A newly conservative Supreme Court agreed to hear a case most assumed it would use to overrule the 1973 landmark abortion-rights ruling, Roe v. Wade. And Democrats on Capitol Hill, convinced the issue would play to their political favor, vowed to bring up legislation that would write abortion protections into federal law. “We’ll debate it. We’ll vote on it. And we’ll pass it,” the Senate Democratic leader promised.
Sound familiar? The year was 1992. The Supreme Court case in question was Planned Parenthood of Southeastern Pennsylvania v. Casey. After the court surprised almost everyone by upholding the right to abortion, the legislation, called the “Freedom of Choice Act,” never reached the floor of the Senate, nor the House. (Click on the hyperlink to go back in time.)
Lawmakers today face almost the same situation. The Supreme Court this week scheduled for Dec. 1 arguments on a case from Mississippi challenging that state’s ban on abortion after 15 weeks of pregnancy. And the House, as soon as this week, could vote on the latest version of the Freedom of Choice Act, now called the “Women’s Health Protection Act.”
The question now, as it was then, is whether the legislation will help or hurt Democrats on one of the most polarizing issues in politics.
Just as in 1992, opponents of the current bill complain it would go much further than merely writing the protections of Roe into federal law. In addition to securing a person’s right to abortion throughout pregnancy, the legislation would void many state restrictions the Supreme Court has allowed even as Roe stands, including those requiring parental involvement in a minor’s abortion decision.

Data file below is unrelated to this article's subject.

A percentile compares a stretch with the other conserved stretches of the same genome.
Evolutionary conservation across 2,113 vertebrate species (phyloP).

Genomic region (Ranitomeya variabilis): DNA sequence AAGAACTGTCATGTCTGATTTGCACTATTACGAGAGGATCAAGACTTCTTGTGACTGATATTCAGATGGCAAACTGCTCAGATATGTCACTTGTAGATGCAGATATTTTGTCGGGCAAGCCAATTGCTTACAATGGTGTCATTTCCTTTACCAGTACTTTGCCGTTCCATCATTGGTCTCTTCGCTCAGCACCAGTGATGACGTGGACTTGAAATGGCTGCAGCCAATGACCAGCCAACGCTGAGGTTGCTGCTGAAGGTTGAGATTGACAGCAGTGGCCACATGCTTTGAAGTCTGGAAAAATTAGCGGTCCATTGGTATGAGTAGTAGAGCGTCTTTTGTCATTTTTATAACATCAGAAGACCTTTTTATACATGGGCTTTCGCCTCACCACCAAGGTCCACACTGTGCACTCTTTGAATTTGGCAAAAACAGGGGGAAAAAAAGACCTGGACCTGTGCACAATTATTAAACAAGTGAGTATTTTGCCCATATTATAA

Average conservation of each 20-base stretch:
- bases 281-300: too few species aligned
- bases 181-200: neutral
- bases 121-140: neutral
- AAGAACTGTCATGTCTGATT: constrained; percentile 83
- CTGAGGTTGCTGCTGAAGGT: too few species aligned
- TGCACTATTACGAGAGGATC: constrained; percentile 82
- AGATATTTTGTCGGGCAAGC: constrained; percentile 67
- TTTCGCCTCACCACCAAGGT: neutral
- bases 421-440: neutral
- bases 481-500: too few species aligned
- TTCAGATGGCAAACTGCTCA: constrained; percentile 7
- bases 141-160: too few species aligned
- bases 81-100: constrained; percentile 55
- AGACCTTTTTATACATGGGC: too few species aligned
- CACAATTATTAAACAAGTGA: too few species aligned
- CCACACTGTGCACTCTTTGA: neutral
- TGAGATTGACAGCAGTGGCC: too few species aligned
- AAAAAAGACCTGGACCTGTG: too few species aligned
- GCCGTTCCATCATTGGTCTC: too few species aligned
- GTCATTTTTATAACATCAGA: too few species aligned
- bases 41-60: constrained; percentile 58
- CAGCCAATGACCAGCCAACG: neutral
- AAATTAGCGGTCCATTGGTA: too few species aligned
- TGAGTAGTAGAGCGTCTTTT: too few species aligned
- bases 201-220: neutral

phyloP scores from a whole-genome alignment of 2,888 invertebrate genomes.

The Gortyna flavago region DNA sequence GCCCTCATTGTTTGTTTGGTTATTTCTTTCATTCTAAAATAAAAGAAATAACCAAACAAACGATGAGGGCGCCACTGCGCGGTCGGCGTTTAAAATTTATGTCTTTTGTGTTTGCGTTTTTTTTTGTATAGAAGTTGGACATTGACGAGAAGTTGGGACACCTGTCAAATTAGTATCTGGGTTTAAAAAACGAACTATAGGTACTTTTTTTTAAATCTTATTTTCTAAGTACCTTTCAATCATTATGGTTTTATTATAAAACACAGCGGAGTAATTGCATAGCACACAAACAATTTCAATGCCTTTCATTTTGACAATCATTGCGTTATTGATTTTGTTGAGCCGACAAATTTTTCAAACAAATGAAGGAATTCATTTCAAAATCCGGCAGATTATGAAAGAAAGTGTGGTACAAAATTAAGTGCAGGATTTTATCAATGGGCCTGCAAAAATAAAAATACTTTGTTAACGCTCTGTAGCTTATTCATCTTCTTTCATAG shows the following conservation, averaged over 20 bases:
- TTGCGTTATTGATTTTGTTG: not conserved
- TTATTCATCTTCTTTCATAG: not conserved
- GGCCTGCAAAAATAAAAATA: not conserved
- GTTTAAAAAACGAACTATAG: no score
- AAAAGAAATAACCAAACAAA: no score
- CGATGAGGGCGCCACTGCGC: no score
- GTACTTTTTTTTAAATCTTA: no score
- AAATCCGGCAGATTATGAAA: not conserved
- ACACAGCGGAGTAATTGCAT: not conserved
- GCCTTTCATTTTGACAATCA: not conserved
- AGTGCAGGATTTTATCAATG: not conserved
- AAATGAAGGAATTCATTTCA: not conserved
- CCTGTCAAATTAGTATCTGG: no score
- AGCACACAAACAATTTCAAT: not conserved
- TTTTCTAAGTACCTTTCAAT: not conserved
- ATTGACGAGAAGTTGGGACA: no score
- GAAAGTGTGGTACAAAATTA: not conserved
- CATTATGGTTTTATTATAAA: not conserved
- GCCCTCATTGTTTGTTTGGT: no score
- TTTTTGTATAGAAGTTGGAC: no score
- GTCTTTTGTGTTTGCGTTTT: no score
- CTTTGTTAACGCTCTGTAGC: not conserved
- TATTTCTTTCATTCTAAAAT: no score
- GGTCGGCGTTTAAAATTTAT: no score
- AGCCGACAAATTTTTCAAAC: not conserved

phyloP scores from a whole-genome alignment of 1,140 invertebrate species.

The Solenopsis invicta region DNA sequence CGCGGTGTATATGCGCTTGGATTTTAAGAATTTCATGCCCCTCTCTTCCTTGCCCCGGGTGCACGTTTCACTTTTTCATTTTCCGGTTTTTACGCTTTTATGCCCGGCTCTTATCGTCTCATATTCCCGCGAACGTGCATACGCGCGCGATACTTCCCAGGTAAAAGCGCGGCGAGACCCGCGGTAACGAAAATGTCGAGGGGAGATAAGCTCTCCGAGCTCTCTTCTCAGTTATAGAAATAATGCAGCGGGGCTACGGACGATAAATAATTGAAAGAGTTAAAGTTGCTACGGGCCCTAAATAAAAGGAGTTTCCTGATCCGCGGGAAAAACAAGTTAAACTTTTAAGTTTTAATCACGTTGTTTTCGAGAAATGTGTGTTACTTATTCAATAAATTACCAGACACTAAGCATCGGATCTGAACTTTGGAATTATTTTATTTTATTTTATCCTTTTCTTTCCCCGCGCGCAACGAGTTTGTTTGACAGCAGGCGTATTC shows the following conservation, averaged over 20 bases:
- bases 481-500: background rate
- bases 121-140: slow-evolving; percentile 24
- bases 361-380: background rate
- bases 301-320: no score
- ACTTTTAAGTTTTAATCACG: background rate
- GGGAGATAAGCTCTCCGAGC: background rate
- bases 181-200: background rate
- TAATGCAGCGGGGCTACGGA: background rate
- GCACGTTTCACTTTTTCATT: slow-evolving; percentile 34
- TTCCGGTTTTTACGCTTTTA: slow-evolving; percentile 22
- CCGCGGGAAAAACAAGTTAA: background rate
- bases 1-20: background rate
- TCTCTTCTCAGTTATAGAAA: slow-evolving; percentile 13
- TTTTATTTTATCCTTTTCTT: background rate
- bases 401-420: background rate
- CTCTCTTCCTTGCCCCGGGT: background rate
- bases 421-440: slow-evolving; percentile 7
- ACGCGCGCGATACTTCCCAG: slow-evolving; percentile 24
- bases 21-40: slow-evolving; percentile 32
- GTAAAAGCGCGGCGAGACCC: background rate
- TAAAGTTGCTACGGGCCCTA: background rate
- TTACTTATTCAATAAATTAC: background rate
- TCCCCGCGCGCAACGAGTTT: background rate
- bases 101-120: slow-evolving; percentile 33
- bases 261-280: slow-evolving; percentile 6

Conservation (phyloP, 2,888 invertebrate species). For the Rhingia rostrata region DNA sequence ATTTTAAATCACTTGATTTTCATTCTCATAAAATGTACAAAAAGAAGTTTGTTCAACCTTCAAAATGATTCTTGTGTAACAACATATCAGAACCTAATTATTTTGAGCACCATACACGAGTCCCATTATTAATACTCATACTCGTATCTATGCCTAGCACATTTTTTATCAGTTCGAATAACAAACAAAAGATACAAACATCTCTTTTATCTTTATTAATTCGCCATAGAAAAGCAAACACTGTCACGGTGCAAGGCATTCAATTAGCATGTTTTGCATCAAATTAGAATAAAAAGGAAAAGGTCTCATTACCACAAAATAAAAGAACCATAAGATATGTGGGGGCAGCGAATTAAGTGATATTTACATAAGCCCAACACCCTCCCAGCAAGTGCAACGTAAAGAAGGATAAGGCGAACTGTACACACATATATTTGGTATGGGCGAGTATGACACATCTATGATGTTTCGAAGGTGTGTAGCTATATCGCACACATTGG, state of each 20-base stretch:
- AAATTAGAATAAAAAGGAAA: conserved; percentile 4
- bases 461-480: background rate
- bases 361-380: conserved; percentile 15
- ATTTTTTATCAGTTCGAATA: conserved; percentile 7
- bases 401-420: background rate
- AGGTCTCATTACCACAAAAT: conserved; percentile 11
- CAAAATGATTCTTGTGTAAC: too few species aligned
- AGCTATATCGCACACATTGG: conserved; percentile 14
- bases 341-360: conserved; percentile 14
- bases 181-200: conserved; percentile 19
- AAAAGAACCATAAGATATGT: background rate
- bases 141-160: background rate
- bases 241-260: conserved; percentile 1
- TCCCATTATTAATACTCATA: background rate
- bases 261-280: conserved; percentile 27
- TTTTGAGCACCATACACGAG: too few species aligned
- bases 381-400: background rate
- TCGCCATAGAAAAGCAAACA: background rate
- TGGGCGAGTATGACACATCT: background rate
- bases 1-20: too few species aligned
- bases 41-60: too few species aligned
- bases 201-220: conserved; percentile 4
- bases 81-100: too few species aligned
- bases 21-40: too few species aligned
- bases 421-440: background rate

“This may be the most extreme legislation ever,” Rep. Cathy McMorris Rodgers (R-Wash.) told the House Rules Committee on Monday. “Abortion for any reason at any stage of pregnancy until birth.”
The bill would, Republicans complained, not just overturn existing state abortion restrictions, but it could also lead to mandatory public funding for abortion. Overturning the so-called Hyde Amendment that has banned most federal abortion funding since the late 1970s is a priority for many progressive Democrats, but it also marks a line that voters in many swing districts do not want their elected officials to cross.
While the scenarios seem eerily similar, some key differences emerge. The biggest: In 1992, the threat to abortion rights was theoretical; in 2021, millions of pregnant people already have lost reproductive rights after the high court failed to block a controversial Texas law that bans nearly all abortions as early as six weeks into pregnancy. To prevent courts from blocking it, the law is to be enforced not by state officials, but by individuals suing people who “aid or abet” someone in obtaining an abortion.
Under that law, Rep. Jamie Raskin (D-Md.) told the Rules Committee on Monday, “the whole country has basically been turned into bounty hunters for women exercising a constitutionally protected right.”